Europe’s urgent push to reduce energy consumption is driving changes to everyday life as countries are looking for ways to get less heat and use less electricity.
And while European Union leaders and governments have sought a collective approach to solving problems on the energy front, countries are pushing to cut energy use in the region. violate their powers.
That includes shutting down thermostats in many buildings – the European Parliament including.
Reuters congressional report will suspend heating and cooling of its facilities from Thursday night through Monday morning. In the past, the heating was turned off, but not off, on weekends.
Buildings in Brussels and Strasbourg will also be heated to no more than 19 degrees Celsius and cooled to no less than 25 degrees, and outside light will be limited, according to an email from parliament’s environmental regulator that Reuters quoted in its report.
In France, swimming pools are heated less than usual – or not at all.
That fact prompted an outdoor pool on the outskirts of Paris to require swimmers to wear swimwear as a precaution in case of a medical emergency for those unfamiliar with the colder temperatures.
But the heat at the Nogent Nautique pool has been off since mid-May for financial reasons.
Lifeguard Guy Dalpayrat said the aim was to keep the pool open for as long as possible, possibly until the temperature dropped below 15 degrees Celsius.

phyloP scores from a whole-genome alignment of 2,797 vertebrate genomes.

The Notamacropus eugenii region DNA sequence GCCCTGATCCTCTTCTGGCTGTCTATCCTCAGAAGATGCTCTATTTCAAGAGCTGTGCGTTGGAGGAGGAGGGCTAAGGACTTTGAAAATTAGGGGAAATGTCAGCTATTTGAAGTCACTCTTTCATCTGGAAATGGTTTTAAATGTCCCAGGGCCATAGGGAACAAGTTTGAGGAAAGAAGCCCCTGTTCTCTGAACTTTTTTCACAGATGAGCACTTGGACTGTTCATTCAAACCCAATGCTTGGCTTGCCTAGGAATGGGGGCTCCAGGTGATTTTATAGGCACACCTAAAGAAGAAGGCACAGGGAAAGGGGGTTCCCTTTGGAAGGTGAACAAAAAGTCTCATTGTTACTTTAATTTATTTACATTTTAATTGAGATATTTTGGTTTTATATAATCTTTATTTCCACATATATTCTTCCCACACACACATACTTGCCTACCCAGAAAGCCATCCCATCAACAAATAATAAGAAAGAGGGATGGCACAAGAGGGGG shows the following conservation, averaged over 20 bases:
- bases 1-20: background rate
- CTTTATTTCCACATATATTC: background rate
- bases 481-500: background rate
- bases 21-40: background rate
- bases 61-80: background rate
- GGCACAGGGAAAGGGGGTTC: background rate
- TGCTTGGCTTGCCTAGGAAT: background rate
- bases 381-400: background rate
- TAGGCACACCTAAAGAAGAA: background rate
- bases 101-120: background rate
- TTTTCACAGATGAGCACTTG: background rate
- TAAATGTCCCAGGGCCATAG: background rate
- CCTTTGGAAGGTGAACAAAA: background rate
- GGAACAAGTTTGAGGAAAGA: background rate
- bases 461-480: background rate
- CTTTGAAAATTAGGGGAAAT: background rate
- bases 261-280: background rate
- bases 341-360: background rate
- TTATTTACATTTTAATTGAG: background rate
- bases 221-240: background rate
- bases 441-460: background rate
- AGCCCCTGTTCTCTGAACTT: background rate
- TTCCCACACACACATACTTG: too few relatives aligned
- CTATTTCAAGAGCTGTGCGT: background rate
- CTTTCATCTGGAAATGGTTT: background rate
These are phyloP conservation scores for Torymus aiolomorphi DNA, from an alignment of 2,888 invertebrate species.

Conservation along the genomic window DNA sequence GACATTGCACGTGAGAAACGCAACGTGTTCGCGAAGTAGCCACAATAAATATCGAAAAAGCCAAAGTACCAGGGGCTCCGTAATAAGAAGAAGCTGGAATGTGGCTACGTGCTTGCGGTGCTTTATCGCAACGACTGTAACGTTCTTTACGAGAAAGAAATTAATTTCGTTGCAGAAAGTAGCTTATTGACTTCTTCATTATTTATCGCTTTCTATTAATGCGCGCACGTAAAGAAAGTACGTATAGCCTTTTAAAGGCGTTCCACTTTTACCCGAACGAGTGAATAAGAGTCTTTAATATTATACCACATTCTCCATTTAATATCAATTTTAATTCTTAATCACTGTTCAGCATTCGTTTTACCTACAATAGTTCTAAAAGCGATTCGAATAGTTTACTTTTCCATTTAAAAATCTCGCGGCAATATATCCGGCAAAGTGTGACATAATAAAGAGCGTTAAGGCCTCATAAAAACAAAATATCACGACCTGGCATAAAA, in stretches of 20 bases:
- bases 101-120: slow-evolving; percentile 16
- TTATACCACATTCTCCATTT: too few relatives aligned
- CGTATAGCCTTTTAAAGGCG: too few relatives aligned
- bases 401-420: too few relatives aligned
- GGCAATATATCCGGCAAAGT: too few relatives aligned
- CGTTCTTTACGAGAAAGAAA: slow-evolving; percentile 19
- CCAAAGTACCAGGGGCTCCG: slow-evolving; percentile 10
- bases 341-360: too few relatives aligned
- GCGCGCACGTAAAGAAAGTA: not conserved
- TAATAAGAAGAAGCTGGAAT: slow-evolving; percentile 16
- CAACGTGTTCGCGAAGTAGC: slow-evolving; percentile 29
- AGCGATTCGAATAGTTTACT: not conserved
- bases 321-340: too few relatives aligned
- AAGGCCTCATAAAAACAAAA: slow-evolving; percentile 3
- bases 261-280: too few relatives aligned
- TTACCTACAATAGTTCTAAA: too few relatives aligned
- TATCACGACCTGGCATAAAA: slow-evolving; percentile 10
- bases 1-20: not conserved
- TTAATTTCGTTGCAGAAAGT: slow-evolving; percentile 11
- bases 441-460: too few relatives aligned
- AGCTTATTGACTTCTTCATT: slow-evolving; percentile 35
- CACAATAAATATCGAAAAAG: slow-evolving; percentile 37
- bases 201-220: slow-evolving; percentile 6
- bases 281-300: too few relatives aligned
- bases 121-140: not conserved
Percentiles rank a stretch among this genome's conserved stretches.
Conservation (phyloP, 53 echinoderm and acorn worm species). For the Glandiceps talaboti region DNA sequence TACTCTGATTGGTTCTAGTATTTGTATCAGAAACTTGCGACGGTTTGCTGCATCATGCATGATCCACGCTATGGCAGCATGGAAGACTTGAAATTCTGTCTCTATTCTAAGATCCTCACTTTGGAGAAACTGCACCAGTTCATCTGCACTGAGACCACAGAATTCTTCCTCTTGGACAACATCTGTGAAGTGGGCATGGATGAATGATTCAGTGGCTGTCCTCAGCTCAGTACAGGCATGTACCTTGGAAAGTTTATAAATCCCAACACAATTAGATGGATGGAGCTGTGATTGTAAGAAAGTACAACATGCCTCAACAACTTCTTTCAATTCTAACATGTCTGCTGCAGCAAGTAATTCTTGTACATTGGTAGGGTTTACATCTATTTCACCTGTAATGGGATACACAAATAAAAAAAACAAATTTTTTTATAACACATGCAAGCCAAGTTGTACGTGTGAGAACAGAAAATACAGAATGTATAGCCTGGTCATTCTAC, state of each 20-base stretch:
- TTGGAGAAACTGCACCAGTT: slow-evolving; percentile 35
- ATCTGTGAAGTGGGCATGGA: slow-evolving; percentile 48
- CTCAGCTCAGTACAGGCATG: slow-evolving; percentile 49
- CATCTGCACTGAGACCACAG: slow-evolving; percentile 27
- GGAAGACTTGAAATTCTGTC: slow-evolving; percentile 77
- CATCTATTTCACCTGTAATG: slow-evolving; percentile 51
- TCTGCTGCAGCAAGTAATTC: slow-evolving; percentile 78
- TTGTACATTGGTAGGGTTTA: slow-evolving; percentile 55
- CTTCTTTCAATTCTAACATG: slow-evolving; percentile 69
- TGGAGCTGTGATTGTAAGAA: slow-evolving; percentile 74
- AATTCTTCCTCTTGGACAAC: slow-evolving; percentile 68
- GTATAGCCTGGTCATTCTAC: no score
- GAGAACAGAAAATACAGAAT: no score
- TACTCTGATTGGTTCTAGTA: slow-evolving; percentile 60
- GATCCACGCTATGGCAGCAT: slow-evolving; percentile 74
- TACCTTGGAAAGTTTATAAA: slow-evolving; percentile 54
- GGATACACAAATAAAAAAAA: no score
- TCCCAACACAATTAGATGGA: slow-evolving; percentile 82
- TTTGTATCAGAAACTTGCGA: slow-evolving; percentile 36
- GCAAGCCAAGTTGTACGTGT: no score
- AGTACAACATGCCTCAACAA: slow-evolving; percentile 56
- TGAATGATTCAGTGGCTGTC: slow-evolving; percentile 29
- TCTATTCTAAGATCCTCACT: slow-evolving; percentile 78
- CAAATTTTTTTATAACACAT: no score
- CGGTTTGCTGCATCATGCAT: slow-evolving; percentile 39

French government this week announced plans to cut energy consumption 10% increase over the next two years, compared to 2019 levels. It encourages people to shower for shorter periods of time and leave rooms unheated above 19 C.
Similarly, the Finnish Government is also urging citizens to cut down on their energy use, with Agence-France Presse reported extended to the time spent in the home sauna.
Energy costs are also an issue for businesses – and in some cases, cutting energy use won’t do much to keep them running.
A 90-year-old bakery in Cologne, Germany, is shutting down this month, owned by Engelbert Schlechtrimen indicates increased energy costs is the reason for the pending closure.
He told the Associated Press he’s tried to cut down on energy use, but that only goes so far.
Germany said it will spend up to 200 billion euros (approximately Cdn$270 billion) to help people and businesses deal with high energy prices.
But there are concerns about the country still can’t reduce its power consumption enough.
Across the North Sea, Britain is facing “significant risk” of gas shortages this winter and a possible emergency, the country’s energy regulator, Ofgem, has warned. in this week.
Although Russia only meets about 4% of the UK’s gas needs, supply disruptions to Europe have contributed to price increase in UK and made it difficult for Britain to secure gas from other countries.
In the event of a gas supply problem, the UK regulator and the National Grid may be forced to restrict gas supplies to power plants to ensure adequate supply to the utilities. family.
The BBC reports that, despite these challenges, the British government will not ask the British to cut down on their energy use.